Higher tobacco taxes will save lives – new WHO Report

News release

Raising tobacco tax is a proven, low-cost measure to curb demand for tobacco, save lives and generate new funds for building stronger health services. These are the key messages from the World Health Organization’s Report on the Global Tobacco Epidemic-2015, released in Manila today.

“Raising taxes on tobacco products is one of the most effective – and cost-effective – ways to reduce consumption of products that kill, while also generating substantial revenue,” says Dr Margaret Chan, WHO Director-General.

“I encourage all governments to look at the evidence, not the industry’s arguments, and adopt one of the best win-win policy options available for health,” Dr Chan said.

Currently, tobacco use kills more than 1 million people in China each year. The number of deaths each year will increase sharply without continued, determined action to reduce smoking rates in China. Raising tobacco taxes and prices can help to reverse this disturbing trend, especially when implemented alongside other tobacco control policies.

“When tobacco prices rise, consumption falls, along with smoking-related death and disease. The higher the taxes and prices, the bigger the health – and broader social and economic – benefits. And the more lives that will be saved,” said Dr Bernhard Schwartländer, WHO Representative in China.

“Higher taxes cost governments almost nothing to implement, but can generate vast amounts of additional revenue that can be invested back into health services. Raising tobacco tax is a textbook example of a win-win public health policy,” Dr Schwartländer said.

According to the WHO report, hundreds of studies from countries around the world have examined the impact of tobacco taxes and prices on tobacco use. In low- and middle-income countries, a 10% increase in the price of tobacco products can reduce tobacco smoking rates by as much as 8%.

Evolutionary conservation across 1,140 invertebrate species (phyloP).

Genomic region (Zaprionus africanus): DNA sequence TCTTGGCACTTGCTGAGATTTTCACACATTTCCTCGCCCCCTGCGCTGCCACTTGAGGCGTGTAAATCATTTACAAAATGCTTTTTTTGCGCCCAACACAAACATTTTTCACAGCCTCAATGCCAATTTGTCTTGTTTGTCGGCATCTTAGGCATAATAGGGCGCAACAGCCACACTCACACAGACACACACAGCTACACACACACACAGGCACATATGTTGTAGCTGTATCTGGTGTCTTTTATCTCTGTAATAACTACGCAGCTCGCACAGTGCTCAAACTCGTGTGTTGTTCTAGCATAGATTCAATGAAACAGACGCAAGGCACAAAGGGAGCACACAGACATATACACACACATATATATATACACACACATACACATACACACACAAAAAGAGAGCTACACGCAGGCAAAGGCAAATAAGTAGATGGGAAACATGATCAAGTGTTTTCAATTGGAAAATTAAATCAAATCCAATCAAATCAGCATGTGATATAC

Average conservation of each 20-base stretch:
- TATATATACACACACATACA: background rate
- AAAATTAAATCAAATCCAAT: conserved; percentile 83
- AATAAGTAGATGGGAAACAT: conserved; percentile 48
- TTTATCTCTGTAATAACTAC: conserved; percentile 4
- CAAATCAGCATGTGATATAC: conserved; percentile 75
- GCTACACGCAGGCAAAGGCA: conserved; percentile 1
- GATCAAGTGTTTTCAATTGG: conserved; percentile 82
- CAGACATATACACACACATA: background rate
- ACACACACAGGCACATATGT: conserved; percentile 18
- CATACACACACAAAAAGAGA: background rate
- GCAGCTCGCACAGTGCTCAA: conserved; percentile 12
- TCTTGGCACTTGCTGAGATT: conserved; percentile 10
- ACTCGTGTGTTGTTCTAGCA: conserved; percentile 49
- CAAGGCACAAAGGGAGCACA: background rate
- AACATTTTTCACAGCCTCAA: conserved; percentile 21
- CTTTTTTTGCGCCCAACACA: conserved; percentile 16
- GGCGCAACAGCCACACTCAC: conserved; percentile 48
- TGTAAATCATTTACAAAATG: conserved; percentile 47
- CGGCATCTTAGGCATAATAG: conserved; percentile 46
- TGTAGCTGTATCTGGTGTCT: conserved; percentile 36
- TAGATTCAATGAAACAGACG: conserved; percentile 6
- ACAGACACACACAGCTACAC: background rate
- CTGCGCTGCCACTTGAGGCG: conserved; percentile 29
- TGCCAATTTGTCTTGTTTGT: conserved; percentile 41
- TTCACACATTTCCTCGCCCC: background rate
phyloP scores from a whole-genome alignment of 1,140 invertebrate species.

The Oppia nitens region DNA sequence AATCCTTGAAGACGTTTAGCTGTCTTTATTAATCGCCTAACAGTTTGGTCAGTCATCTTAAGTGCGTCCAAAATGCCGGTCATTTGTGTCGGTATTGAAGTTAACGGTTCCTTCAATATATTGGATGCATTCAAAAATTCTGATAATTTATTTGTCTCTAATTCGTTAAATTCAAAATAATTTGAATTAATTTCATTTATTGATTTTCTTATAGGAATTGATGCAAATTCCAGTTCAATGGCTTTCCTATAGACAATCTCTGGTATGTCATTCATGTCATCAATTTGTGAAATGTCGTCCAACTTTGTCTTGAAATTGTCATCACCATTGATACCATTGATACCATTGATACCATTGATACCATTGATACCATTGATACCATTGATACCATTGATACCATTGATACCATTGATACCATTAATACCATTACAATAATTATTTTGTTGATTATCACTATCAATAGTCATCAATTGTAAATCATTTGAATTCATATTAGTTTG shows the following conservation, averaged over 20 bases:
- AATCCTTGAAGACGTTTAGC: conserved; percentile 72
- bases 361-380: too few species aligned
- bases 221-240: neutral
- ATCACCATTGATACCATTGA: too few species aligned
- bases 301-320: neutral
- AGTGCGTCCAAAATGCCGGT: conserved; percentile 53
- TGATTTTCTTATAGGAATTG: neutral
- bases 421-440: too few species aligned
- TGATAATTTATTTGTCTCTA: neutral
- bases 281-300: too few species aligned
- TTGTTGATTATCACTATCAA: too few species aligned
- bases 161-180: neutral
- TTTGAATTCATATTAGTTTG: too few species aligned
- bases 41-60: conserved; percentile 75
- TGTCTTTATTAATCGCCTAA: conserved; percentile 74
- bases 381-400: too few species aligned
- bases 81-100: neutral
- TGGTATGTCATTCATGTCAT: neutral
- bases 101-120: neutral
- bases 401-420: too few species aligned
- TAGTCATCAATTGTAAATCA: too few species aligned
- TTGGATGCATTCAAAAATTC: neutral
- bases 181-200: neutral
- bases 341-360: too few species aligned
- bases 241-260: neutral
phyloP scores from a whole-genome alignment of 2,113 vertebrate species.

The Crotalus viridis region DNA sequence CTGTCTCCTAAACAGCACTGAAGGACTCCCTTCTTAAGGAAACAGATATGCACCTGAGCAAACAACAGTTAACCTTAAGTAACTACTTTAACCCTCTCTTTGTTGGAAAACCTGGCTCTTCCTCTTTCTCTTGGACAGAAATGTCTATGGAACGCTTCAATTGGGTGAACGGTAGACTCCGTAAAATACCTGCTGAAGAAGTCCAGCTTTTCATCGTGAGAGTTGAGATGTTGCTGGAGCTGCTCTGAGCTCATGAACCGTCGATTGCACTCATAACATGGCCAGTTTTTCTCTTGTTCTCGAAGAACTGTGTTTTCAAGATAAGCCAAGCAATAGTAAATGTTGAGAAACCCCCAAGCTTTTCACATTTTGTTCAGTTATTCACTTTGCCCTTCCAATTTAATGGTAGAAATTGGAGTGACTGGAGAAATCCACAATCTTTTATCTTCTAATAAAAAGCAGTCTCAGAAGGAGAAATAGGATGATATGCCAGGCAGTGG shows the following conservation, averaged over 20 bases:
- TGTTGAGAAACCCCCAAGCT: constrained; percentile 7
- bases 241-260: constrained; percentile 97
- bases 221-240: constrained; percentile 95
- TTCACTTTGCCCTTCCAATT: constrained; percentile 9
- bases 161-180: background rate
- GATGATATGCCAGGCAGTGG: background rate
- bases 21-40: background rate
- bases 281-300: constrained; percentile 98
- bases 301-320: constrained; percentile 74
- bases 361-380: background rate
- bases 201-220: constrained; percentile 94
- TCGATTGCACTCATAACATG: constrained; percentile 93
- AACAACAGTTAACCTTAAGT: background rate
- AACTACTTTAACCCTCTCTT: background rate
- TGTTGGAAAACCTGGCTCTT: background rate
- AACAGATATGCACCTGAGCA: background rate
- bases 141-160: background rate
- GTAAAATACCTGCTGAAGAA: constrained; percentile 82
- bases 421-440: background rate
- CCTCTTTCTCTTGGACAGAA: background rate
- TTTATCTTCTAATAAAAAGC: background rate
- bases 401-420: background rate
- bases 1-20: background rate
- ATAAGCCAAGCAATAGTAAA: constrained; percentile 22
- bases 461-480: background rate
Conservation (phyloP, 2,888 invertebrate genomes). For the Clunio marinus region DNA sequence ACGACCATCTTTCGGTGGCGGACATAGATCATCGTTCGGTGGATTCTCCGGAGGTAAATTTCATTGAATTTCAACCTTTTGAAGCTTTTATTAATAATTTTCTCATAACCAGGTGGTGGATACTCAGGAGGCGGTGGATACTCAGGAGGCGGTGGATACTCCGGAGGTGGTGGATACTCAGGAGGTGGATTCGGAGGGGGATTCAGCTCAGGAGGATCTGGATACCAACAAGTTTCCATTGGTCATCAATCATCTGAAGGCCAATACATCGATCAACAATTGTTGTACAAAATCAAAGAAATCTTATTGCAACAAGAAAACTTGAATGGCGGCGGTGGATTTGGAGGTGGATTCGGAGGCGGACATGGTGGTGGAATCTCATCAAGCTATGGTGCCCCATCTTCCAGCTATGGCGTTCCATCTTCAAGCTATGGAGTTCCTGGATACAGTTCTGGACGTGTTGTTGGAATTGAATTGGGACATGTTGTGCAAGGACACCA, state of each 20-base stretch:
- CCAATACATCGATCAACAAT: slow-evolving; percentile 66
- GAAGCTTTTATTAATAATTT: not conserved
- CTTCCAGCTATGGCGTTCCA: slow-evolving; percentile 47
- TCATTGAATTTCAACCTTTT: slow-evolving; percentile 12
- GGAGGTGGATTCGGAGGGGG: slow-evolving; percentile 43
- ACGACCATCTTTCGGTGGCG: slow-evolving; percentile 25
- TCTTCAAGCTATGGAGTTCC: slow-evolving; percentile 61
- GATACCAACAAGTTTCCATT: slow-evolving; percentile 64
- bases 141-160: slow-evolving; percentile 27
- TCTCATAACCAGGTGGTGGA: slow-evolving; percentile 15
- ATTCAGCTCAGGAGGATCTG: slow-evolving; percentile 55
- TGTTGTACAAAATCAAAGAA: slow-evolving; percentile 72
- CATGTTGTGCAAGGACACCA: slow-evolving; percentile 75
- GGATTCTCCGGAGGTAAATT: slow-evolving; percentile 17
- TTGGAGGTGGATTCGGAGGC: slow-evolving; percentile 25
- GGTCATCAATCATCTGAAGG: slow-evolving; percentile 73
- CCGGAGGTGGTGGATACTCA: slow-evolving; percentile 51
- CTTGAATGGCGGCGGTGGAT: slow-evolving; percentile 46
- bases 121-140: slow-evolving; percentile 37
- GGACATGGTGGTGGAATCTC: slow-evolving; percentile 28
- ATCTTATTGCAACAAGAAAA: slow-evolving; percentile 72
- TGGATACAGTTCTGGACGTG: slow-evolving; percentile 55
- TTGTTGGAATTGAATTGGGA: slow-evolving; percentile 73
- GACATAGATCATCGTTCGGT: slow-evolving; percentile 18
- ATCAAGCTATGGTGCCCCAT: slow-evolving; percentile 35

The effects of tax increases are especially pronounced among young people who are among the most price-sensitive groups.

“Higher prices stop young people from taking up the deadly habit of smoking. Raising tobacco taxes is therefore a particularly important tool for helping young people avoid the hazards of tobacco addiction,” Dr Schwartländer said.

In May 2015, China’s Ministry of Finance announced an adjustment to tobacco taxation in China – an increase in the excise tax applied at the wholesale level, from 5% to 11%, and a new, specific excise tax of 0.005RMB per stick, or 0.1RMB per pack of 20 cigarettes.

While it will be some time before the real impact of the recent tax increase can be determined, according to WHO’s preliminary analysis retail prices of tobacco products in China can be expected to increase by 7-10%. The overall share of tax as a proportion of the market retail price of tobacco is likely to increase from 50% to approximately 54%. WHO expects this to have a modest but measurable impact on reducing total cigarette consumption.

“The recent tax increase announced by China’s Ministry of Finance is an important step in the right direction. Especially so when considered alongside other tobacco control progress – such as the Beijing smoke-free law, and new restrictions on tobacco advertising,” Dr Schwartländer said.

“Now, we must keep building on these very significant recent achievements – to turn around the tobacco epidemic in China, once and for all,” Dr Schwartländer concluded.

China is the world’s largest producer and consumer of tobacco products. There are more than 300 million smokers in the country – with 28.1% of adults, and more than half of all adult men, regular smokers. Among 13-15 year olds, 11.2% of boys smoke. Around 3000 people die from tobacco-related illness in China every day. In addition, over 700 million people are routinely exposed to second-hand smoke, which kills approximately 100,000 people every year.

About the World Health Organization

WHO is the directing and coordinating authority for health within the United Nations system. It is responsible for providing leadership on global health matters, shaping the health research agenda, setting norms and standards, articulating evidence-based policy options, providing technical support to countries and monitoring and assessing health trends.

For more information please contact

Ms WU Linlin
WHO China Office
E-mail: wul@who.int
Office Tel: +86 10 6532 7191